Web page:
Not even Japan knows when it’ll be done dumping irradiated Fukushima water into ocean

Posted on : 2023-08-24 17:06 KST Modified on : 2023-08-24 17:06 KST
With 90 to 140 metric tons of new wastewater being generated each day, the end date of the release keeps being pushed back indefinitely
Japanese Prime Minister Fumio Kishida. (Yonhap)
Japanese Prime Minister Fumio Kishida. (Yonhap)

On Wednesday, one day before Japan began its release of the radioactive wastewater from the Fukushima Daiichi nuclear plant into the ocean, Japanese news outlets noted the difficulty of predicting when the process will actually come to an end, putting forward various estimates ranging from 7.5 years to at least 30 years.

Never-ending fount of contaminated water

Concerns regarding whether Japan will adhere to its release plan are growing, as exactly when the process will end cannot even be predicted properly.

The International Atomic Energy Agency (IAEA) and the South Korean government have stated that the discharge of the radioactive Fukushima water, “as currently planned and assessed by TEPCO,” would have “negligible radiological impact on people and the environment.”

Japan’s plan mainly consists of reducing all radioactive nuclides contained in the 1.34 million metric tons of wastewater stored at the Fukushima plant — all except tritium — to below the legal limit using the Advanced Liquid Processing System, diluting and releasing the treated water into the ocean in order to close down the nuclear plant for good.

The water dilution facilities at the Fukushima Daiichi nuclear plant on Aug. 22. (Yonhap)
The water dilution facilities at the Fukushima Daiichi nuclear plant on Aug. 22. (Yonhap)

The problem is, rainwater and groundwater coming into contact with radioactive debris is generating 90 to 140 metric tons of new wastewater every day. Japan previously shared that it had to remove the storage tanks containing radioactive wastewater in order to find space for radioactive debris storage. But as the amount of contaminated water it had to take care of continued to increase, Japan became caught in a vicious cycle in which the end date of the release kept being pushed back indefinitely due to the increase in the amount of total wastewater to dump.

“The fact that more wastewater will be dumped over a longer period of time changes the premise on which the current assessment regarding the environmental impact of radiation is based,” said Han Byeong-seop, the head of the Institute for Nuclear Safety. This is why the Fukushima round table, a consultative group composed of researchers from Fukushima University, tried to stop the release of the irradiated water until as late as Monday by releasing a statement pointing out that the problem of groundwater inflow had to be resolved first.

Only 30% of 1.34 million metric tons of water meets standard for discharge

The performance of ALPS, the system that would eliminate radioactive nuclides in the contaminated water, is another issue. According to the power plant’s operator, Tokyo Electric Power Company (TEPCO), out of the 13.4 million metric tons of radioactive wastewater treated by ALPS, only 30% met Japan’s standard for release, showing that ALPS has problems not only in its performance but also in its filter inspection and operation. After noting this during its field inspection, the South Korean government recommended that Japan conduct filter inspections more often, but Japan put off accepting the recommendation, saying it would discuss the matter based on the outcome of facilities improvement.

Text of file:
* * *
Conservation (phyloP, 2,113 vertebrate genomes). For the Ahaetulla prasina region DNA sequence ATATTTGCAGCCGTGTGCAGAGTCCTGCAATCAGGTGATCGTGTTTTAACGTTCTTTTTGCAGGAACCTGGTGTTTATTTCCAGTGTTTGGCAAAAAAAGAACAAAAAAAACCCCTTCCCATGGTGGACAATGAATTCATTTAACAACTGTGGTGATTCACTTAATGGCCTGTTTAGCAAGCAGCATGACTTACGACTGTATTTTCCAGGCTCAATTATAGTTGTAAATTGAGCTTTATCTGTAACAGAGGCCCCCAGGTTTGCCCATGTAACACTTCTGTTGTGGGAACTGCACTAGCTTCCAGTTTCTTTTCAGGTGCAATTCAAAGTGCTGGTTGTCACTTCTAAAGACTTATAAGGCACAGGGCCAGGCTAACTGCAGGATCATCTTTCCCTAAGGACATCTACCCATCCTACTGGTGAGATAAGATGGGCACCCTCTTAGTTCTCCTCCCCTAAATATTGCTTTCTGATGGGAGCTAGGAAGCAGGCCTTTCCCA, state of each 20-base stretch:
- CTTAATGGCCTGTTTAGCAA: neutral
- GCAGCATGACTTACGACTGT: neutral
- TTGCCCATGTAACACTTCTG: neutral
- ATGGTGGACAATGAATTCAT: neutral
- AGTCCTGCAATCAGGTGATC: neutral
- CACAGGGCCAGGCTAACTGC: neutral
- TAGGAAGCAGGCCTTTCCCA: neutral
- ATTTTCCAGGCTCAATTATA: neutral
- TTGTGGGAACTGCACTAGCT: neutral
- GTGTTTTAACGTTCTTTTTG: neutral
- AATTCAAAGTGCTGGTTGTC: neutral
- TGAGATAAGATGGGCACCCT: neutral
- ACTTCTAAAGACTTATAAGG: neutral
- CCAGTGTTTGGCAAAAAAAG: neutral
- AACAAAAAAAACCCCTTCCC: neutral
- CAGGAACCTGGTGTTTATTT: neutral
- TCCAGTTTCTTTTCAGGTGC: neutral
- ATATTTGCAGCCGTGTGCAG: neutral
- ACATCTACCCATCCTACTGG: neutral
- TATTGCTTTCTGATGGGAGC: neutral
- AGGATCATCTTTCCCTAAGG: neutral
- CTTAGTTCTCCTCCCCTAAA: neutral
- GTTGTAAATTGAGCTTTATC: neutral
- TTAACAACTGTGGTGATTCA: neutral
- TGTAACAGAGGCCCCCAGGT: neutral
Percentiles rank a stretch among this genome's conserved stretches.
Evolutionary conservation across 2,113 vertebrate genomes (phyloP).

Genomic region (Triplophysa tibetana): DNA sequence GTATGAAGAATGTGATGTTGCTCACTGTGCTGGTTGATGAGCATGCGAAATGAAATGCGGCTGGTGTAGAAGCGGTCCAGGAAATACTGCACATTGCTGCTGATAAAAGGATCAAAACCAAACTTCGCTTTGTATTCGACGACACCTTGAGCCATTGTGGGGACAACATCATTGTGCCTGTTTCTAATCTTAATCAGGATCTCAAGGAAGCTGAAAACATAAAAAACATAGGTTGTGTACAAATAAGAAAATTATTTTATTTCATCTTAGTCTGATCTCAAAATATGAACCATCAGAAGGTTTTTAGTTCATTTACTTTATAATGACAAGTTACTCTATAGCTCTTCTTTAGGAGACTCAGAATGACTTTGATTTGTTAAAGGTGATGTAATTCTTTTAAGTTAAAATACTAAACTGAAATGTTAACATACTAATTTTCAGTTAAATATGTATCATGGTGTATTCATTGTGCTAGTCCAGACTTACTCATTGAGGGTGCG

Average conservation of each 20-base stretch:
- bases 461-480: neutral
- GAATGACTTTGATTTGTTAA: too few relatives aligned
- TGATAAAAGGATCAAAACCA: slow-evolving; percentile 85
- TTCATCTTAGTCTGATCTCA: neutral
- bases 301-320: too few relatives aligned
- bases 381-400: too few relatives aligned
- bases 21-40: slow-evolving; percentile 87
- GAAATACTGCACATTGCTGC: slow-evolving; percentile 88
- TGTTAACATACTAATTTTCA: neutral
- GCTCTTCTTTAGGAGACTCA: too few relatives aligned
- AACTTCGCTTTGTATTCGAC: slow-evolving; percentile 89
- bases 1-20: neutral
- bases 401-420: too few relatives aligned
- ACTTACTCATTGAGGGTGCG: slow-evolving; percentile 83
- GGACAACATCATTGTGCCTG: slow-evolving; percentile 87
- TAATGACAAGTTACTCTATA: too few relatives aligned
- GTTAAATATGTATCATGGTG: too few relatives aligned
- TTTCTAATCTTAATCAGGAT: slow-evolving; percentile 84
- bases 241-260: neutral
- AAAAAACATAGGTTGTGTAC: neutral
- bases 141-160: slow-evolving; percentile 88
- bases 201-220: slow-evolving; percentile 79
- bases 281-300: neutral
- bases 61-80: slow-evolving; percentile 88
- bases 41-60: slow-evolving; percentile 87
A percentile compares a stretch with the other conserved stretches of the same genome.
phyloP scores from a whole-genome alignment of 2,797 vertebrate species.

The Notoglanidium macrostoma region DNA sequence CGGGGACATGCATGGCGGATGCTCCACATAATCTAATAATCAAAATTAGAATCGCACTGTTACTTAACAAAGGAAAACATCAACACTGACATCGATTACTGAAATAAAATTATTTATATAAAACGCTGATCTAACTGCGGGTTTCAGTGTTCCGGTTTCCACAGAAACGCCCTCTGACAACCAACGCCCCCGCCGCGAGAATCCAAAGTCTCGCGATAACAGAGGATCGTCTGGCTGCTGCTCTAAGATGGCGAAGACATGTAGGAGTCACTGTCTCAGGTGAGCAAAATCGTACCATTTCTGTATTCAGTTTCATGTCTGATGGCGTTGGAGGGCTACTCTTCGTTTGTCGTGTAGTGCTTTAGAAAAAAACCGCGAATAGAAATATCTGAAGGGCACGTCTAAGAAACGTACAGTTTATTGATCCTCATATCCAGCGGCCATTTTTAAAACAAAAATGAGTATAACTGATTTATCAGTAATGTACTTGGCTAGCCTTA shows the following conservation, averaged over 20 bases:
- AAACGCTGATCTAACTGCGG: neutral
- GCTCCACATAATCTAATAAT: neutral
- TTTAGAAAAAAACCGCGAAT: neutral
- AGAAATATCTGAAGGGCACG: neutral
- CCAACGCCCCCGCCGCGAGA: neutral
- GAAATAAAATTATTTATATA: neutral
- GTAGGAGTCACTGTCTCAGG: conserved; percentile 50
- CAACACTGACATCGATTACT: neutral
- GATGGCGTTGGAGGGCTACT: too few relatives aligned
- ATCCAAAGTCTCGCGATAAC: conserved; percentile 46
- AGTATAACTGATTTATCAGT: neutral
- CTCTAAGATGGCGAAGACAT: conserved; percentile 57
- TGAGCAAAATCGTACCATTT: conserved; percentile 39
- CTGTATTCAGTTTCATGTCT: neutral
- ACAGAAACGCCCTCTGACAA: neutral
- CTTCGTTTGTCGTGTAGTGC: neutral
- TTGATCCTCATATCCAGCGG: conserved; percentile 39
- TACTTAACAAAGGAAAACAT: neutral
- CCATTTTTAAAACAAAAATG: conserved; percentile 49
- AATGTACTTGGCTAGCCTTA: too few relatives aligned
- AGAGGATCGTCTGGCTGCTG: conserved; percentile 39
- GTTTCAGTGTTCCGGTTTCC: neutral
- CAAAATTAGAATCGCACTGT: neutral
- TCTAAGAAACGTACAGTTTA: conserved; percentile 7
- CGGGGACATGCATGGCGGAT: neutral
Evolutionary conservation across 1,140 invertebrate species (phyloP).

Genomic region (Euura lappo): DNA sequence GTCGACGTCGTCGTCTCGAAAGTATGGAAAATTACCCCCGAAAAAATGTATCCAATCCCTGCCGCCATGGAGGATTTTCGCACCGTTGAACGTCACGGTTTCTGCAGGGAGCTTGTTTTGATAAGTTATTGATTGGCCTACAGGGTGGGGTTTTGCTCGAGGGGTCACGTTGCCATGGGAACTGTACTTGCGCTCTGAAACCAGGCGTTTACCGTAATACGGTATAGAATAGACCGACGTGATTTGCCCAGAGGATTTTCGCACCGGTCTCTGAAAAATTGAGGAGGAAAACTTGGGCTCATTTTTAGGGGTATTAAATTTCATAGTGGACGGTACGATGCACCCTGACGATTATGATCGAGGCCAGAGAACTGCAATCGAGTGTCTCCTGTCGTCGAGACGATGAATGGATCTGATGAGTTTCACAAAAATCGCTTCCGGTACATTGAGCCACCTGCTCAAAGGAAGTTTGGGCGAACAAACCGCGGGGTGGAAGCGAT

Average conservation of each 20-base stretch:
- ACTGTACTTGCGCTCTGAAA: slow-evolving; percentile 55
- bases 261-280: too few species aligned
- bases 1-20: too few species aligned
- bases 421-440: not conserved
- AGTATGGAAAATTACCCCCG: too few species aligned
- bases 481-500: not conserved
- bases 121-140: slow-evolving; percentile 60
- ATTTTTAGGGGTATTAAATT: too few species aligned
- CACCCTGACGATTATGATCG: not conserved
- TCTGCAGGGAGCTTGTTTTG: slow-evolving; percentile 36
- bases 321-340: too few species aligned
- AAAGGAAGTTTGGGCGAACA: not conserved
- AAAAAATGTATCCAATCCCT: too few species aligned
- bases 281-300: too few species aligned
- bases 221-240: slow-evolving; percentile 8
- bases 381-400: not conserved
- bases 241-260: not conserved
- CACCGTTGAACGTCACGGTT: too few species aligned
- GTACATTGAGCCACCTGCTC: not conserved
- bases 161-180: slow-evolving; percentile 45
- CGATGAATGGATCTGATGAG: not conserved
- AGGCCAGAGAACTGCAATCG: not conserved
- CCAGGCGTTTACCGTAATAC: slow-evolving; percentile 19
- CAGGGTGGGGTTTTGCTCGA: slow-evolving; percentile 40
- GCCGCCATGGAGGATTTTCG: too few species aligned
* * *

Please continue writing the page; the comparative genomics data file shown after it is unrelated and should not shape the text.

A person, in June, analyzes and measures the contaminated water scheduled to be released from the Fukushima Daiichi nuclear plant. (Yonhap)
A person, in June, analyzes and measures the contaminated water scheduled to be released from the Fukushima Daiichi nuclear plant. (Yonhap)

Scientists are continuously pointing out that there is insufficient evidence to assure the safety of the radioactive wastewater’s release into the ocean. For example, the results of an epidemiological study on the effects of radiation published in the British Medical Journal questioned Japan’s explanation that even if radioactive nuclides flow into the ocean, the increase in exposure to radiation would be minimal. Conducted by the International Agency for Research on Cancer and the National Institute for Occupational Safety and Health, the study analyzed the cause of death of 103,553 people who worked in the nuclear industry in the US, France, or the UK, showing that even low-level radiation exposure between 0 to 20 milligrays increases one’s risk of dying from solid tumors in internal organs other than blood by 130% per milligray. 20 milligrays is not even half the cumulative dose limit allowed to radiation workers.

Controversy surrounding the harmfulness of tritium, which ALPS cannot filter, continues as well. The Japanese government says diluting the treated water with ocean water until the concentration of tritium is 1,500 becquerel per liter or lower will get the job done, but there are simply not enough studies on tritium’s effect on the marine ecosystem and the human body.

Despite the circumstances, it will be virtually impossible for the South Korean government to proactively examine problems that may arise in the process of the wastewater’s release. The South Korean government is highlighting the fact that Japan will provide material related to its release of the irradiated water, including information regarding the concentration of tritium following dilution, every hour on its website while South Korea regularly dispatches its experts to the IAEA office at the water release site to monitor the status of the release. But some say it is questionable how effective making inspection visits rather than stationing a resident expert at the site could be.

By Kim Jeong-su, senior staff writer

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